Top 20 Wimbledon Classics Since 2000: Rafter vs Agassi, semifinal, 2001
The All England Club has witnessed some tremendous battles during the Wimbledon fortnight, and with the dawn of a new decade, now seems like a good time to cast our gaze back over those familiar manicured lawns and review the best encounters in recent memory.
Here tennishead contributor Ronnie McCluskey helps to relive a classic men’s match from the 21st century.
Pat Rafter vs Andre Agassi, semifinal, 2001
When throwback serve-and-volleyer Rafter met baseline punisher Agassi in three consecutive Wimbledon semis between 1999 and 2001, magic happened. The last encounter was the best, a gut-wrenching five-setter that pitted Rafter’s immaculate touch, technique and audacity against Agassi’s inspired return game and never-say-die spirit.
As in their previous meetings, Rafter took every opportunity to chase his serve to the net in hopes of swatting away a volley, but Agassi’s laser-like returns and passing shots guided him to a comfortable 6-2 first set lead. The Australian’s courage and craft then came into play as he secured an early break, survived two immediate break-back points and proceeded to nervelessly wrap up set two.
Both clicked into top gear as that second set reached its conclusion, and the standard continued throughout the remainder: Agassi counterpunching with vigour to take a fiercely contested third before Rafter, serving unwaveringly and benefiting from a few disputed line calls in the sixth game, snapped back in the fourth. For the second straight year, a fifth set would separate their contrasting natures. Would it be Andre’s unflinching ground strokes or Pat’s dash, daring and near-flawless backhands?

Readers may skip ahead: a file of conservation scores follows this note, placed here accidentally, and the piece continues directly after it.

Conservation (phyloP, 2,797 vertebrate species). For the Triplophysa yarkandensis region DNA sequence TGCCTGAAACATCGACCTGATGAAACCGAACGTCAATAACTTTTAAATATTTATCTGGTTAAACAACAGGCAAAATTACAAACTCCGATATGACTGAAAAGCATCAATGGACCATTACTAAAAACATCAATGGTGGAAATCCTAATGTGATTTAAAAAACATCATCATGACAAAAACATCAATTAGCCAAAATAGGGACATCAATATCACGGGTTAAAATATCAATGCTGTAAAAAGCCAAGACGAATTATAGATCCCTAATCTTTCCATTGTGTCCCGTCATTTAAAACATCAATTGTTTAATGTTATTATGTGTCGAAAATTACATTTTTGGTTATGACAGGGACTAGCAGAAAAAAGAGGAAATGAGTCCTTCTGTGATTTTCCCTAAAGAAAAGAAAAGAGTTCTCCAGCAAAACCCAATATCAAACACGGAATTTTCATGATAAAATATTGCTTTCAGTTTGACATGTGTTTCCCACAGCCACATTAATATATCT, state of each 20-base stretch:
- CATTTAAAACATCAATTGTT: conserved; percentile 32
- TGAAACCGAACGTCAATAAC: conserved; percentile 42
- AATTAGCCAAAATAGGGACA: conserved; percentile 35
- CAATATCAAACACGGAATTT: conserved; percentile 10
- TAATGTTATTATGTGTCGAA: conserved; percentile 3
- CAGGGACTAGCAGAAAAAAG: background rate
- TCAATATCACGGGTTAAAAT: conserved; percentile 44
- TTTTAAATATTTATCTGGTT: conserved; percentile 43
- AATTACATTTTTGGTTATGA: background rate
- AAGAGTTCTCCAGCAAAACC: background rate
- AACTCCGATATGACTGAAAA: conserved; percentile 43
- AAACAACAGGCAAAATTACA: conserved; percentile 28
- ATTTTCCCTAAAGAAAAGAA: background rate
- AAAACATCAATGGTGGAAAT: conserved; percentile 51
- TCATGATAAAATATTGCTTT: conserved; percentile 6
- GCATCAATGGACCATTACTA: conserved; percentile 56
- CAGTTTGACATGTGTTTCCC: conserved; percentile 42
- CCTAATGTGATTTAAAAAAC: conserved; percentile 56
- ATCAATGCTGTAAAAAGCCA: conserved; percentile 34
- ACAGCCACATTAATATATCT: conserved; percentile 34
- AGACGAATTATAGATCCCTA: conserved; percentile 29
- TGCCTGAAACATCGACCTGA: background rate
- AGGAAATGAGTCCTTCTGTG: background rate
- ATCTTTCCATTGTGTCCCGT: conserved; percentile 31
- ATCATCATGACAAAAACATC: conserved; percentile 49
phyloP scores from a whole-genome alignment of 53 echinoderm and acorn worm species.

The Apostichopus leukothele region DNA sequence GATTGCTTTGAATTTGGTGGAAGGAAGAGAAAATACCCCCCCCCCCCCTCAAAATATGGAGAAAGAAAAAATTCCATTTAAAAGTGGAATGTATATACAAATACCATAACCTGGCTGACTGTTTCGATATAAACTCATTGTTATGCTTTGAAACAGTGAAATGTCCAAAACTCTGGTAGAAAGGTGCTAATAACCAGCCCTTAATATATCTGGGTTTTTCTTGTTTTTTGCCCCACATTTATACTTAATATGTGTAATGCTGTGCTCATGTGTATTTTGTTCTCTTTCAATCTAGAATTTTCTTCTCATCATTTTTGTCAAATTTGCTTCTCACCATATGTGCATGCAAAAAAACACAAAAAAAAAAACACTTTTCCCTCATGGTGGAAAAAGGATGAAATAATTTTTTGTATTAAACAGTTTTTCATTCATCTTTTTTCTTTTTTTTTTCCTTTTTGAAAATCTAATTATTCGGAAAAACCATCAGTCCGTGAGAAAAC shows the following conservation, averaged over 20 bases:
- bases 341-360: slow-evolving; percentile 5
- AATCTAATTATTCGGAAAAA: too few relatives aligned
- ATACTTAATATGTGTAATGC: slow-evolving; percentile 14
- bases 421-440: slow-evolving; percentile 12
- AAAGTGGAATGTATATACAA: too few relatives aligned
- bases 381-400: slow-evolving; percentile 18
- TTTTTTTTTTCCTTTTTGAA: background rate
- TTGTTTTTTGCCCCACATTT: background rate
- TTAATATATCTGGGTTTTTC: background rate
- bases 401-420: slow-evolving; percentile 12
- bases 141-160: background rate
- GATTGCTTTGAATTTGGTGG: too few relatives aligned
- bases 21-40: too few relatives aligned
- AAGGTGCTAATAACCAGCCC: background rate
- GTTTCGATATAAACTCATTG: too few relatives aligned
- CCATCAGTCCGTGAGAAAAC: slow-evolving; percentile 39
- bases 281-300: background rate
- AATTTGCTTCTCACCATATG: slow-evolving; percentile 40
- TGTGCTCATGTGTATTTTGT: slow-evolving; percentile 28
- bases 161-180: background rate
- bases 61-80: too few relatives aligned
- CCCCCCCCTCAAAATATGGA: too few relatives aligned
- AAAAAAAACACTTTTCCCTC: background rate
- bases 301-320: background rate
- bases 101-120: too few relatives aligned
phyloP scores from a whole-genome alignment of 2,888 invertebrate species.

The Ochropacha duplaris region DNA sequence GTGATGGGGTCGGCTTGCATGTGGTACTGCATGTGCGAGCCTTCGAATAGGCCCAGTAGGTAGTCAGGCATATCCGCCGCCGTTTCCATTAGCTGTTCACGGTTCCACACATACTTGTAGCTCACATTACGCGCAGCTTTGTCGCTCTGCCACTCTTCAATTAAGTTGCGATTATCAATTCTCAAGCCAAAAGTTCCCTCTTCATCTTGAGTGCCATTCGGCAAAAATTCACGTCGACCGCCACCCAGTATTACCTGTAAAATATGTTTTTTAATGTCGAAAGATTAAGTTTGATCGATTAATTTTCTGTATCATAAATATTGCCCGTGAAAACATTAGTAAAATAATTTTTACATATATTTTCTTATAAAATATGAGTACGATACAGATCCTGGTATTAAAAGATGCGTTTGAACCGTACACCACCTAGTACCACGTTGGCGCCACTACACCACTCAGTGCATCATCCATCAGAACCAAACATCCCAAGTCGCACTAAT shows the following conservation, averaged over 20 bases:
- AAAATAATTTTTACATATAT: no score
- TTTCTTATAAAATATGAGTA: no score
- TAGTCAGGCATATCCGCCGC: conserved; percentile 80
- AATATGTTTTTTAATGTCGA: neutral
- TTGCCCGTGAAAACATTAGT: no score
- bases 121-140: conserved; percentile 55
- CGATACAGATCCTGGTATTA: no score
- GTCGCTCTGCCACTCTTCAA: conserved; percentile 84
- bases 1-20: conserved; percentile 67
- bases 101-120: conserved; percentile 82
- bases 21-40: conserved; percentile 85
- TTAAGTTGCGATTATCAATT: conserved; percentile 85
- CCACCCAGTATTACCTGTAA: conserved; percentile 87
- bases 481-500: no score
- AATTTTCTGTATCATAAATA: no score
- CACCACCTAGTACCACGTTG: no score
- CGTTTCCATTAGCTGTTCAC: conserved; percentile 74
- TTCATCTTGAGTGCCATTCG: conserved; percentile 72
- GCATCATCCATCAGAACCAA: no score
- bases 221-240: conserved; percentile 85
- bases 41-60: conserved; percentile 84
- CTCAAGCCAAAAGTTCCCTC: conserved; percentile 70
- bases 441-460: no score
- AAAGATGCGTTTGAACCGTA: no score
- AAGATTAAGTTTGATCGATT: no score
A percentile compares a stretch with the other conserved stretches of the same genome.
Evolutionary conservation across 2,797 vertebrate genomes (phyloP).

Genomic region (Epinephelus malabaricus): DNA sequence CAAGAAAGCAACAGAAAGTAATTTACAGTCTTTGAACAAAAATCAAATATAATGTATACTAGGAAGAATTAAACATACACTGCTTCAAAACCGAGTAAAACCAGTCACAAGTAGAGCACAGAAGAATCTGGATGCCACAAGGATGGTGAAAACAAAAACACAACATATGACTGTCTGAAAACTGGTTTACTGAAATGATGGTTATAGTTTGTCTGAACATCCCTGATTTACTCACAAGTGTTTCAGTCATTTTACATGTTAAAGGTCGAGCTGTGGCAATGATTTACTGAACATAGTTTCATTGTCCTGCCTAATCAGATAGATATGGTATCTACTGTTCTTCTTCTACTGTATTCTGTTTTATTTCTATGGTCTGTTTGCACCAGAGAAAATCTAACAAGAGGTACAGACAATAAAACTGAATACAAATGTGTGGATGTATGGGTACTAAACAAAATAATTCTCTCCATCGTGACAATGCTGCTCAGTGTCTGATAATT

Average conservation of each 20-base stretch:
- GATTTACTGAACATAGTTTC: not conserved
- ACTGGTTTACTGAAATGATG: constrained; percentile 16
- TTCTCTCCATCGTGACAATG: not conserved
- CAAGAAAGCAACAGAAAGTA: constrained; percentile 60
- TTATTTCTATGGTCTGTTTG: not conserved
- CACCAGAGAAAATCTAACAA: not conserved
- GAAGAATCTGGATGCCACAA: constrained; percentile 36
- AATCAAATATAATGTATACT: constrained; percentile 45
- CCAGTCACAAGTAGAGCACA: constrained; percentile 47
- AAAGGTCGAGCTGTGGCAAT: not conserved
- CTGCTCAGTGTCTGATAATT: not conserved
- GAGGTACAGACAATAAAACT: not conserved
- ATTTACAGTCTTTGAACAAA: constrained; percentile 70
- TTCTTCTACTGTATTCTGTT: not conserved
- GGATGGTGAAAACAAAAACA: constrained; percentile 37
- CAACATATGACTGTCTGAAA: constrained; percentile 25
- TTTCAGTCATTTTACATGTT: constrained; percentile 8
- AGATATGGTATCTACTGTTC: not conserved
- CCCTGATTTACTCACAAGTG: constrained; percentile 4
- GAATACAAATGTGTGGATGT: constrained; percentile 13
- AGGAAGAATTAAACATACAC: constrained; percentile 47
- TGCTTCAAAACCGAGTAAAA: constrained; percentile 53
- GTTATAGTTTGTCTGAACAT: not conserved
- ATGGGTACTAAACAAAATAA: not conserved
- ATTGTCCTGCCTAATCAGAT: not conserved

The decider commenced with a Rafter ace down the T, confirming there’d be no repeat of last year’s ‘choke’ in the final – or at least that was the impression before Agassi, crushing returns, sealed a break then consolidated with a running forehand which trickled fortuitously over the net. A nice advantage, but the Yank could’ve really turned the screw if he’d converted subsequent break points when up 2-0 and 3-1; that he failed to do so was largely due to Rafter’s impeccable serving, but Agassi’s subsequent inability to serve out at 5-4 – with new balls no less – was his ultimate undoing. With characteristic bottle, Rafter successfully chipped and charged twice before burying a running volley to undo the break.
The momentum had swung decisively in Rafter’s favour, and just a few games later he profited from Agassi’s agitation to record a memorable 2-6, 6-3, 3-6, 6-2, 8-6 win and make his second straight Wimbledon final.
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